A late fall blizzard that dumped as much as 30 inches of snow in some regions of the state is greatly complicating the lives of farmers and ranchers across the state. Drifts of snow over eight feet tall could be seen on the west and north edges of corn fields in the Carrington area, according to Mike Ostlie, agronomist at the Carrington Research Extension Center.
His counterpart at the Langdon Research Extension Center, Bryan Hanson, said that area of the state had over 20 inches of snow. At the Langdon station, the snowfall measured 20 inches with a moisture equivalent of 2.3 inches. That came on the heels of the second wettest September on record.
Most of the canola has been harvested in that area of the state, but there are still a few fields of wheat still standing.
“The wheat that is still out there is shot,” Hanson said. “The last thing on their mind right now would be taking care of the wheat. The big concern now is soybean harvest, and there is some corn and a few sunflower fields here and there.”
He noted the soybeans are half covered with snow, or even more in some cases, and for those soybeans that hadn’t reached full maturity yet, the insulating property of the snow could be of benefit to those plants. But he figures most of the soybeans were at maturity or close to it.
When it comes to harvesting, Hanson said producers may need to take advantage of frozen ground and harvest early in the morning or whenever the frozen ground will carry the combine.
Ostlie said he doesn’t feel anyone is too concerned about the corn right now, but the soybeans are another story.
“Last year we had a wide area east of here that had about 18 inches of snow on the soybeans in October, but the snow melted and we had a pretty nice fall after that,” Ostlie said. “One thing we did learn from that is if you were able to get across that ground, the soybeans were still largely okay. Some fields were horribly lodged, but things like shatter loss and the beans being of poor quality weren’t as much of a problem as we thought it would be.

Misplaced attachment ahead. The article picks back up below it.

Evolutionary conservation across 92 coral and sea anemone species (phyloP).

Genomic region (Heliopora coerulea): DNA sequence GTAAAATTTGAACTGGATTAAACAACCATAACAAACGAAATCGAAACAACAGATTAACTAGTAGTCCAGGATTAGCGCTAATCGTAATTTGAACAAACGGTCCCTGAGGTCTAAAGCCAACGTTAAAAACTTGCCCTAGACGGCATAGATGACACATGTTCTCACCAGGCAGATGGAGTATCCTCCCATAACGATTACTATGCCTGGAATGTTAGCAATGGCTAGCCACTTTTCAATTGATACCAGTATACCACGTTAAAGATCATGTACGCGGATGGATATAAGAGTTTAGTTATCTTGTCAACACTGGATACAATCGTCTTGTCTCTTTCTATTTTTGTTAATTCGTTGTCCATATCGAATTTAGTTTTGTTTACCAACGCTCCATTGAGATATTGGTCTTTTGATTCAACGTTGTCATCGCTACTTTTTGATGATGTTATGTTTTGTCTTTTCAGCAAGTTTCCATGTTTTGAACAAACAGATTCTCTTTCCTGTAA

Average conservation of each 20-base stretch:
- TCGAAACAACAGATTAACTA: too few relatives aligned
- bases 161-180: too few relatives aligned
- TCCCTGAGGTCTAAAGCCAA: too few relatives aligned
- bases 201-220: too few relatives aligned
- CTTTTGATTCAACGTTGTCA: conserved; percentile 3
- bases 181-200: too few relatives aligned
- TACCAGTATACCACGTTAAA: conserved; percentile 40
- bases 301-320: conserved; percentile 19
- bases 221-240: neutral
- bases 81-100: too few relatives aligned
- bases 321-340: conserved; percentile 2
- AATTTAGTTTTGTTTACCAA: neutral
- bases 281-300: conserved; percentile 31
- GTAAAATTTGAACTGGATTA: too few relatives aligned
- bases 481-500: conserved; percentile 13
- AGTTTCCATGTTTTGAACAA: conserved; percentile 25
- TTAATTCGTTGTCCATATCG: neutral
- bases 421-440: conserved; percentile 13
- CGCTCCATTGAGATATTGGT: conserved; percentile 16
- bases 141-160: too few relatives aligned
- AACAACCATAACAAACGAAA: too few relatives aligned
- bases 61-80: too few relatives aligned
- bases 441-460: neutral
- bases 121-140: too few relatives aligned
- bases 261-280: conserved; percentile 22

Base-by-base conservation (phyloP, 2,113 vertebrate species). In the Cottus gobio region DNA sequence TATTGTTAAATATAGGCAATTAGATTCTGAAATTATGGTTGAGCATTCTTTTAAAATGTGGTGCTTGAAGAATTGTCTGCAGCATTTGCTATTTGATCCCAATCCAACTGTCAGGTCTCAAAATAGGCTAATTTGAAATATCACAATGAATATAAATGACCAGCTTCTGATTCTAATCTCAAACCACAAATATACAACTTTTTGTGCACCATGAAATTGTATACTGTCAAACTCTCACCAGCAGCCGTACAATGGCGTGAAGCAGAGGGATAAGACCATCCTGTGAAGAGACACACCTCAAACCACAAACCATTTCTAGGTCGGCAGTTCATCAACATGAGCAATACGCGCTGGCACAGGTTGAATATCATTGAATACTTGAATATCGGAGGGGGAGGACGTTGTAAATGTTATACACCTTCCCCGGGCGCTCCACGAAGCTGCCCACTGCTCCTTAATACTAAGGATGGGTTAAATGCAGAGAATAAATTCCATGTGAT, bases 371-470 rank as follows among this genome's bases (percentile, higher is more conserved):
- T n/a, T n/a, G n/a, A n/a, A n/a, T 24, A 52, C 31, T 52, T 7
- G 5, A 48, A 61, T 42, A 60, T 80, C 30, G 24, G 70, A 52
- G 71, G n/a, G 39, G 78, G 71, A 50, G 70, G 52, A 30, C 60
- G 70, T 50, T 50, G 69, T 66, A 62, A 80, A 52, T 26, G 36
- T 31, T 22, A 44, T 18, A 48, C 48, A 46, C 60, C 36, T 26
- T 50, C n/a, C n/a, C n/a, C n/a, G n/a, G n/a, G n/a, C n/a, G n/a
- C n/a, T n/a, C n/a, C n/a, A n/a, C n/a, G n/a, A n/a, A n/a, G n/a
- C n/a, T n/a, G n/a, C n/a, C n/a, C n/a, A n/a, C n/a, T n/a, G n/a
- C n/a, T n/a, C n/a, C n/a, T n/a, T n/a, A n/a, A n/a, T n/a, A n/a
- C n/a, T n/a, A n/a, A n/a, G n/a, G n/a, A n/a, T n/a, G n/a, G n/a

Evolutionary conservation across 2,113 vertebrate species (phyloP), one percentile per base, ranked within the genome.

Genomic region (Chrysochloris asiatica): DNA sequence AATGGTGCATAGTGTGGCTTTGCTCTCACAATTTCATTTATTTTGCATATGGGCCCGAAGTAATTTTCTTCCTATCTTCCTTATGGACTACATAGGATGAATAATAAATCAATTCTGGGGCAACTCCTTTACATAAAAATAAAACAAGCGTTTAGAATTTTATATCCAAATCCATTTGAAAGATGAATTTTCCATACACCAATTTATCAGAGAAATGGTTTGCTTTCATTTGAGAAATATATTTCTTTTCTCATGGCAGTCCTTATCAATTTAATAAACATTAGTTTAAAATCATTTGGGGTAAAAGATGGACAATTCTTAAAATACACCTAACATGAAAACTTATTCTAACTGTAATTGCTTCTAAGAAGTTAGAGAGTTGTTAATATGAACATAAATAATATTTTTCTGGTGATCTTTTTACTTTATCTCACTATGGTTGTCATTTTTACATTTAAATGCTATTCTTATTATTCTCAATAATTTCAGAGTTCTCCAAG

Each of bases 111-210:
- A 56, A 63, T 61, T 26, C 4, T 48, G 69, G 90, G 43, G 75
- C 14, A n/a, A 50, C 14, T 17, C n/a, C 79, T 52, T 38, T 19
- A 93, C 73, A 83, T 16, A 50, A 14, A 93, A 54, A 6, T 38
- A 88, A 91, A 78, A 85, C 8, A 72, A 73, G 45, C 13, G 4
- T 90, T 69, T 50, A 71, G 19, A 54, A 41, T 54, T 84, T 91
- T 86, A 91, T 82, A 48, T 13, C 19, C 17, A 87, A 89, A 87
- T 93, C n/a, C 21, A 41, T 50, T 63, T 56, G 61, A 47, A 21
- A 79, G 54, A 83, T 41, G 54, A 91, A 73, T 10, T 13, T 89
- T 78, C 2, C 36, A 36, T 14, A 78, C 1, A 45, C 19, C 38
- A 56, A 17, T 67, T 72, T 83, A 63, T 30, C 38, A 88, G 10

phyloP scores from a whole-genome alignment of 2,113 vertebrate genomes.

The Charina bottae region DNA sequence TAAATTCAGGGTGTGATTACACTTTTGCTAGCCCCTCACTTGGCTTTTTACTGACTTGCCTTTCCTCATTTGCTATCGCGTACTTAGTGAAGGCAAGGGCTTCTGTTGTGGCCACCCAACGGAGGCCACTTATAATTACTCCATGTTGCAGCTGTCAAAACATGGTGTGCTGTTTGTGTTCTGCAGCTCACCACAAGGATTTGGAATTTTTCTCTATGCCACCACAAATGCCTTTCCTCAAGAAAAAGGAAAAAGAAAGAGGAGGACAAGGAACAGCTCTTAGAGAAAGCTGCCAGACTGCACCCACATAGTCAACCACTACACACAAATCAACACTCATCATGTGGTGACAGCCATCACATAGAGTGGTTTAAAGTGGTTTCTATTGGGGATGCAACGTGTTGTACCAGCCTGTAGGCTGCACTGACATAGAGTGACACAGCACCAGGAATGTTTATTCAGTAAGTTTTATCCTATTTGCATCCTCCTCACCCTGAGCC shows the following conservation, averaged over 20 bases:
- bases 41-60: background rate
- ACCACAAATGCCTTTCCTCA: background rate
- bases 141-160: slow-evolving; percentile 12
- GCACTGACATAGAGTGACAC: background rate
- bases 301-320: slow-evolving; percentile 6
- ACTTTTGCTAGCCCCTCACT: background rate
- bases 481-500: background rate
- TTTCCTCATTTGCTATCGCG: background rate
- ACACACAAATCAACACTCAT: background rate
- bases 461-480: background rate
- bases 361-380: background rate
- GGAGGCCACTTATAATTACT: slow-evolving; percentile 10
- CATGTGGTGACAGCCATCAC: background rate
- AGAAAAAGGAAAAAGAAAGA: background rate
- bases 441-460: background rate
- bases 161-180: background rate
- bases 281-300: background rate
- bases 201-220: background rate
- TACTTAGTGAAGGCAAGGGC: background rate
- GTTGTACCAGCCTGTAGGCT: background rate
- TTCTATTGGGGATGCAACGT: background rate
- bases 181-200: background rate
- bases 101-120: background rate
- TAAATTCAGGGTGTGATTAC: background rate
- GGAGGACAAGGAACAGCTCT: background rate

“However, this year is different because everybody was so wet before this snow came,” he continued. “Now we might be in a situation where the quality of the beans is going to be okay, but how are we going to get them? The ground freezing is probably the only realistic shot we are looking at to get any soybeans harvested.”
He noted most of the corn and soybeans did reach maturity before the freezing temperatures came.
“I have a hard time right now figuring where the corn is at,” Ostlie said. “It seems like more of the corn got to maturity than we were predicting from the heat units it received. Heat unit wise, we shouldn’t have been anyway near physiological maturity, but I think there are number of the early planted fields that did get there before the corn froze. There is going to be a lot of wet corn, especially what was planted after May 1, but that corn which was planted earlier, even in the cold, wet soils, did move along a bit faster.”
Western North Dakota
Throughout the western region of the state, many fall crops had not reached maturity before a frost the second week in October. Significant rain and wet snow, heavy in areas, has further delayed harvest and damaged fall crops.
“Corn for grain and sunflowers may have a lot of problems with mold,” said Clair Keene, area Extension specialist in cropping systems at NDSU Williston Research Extension Center.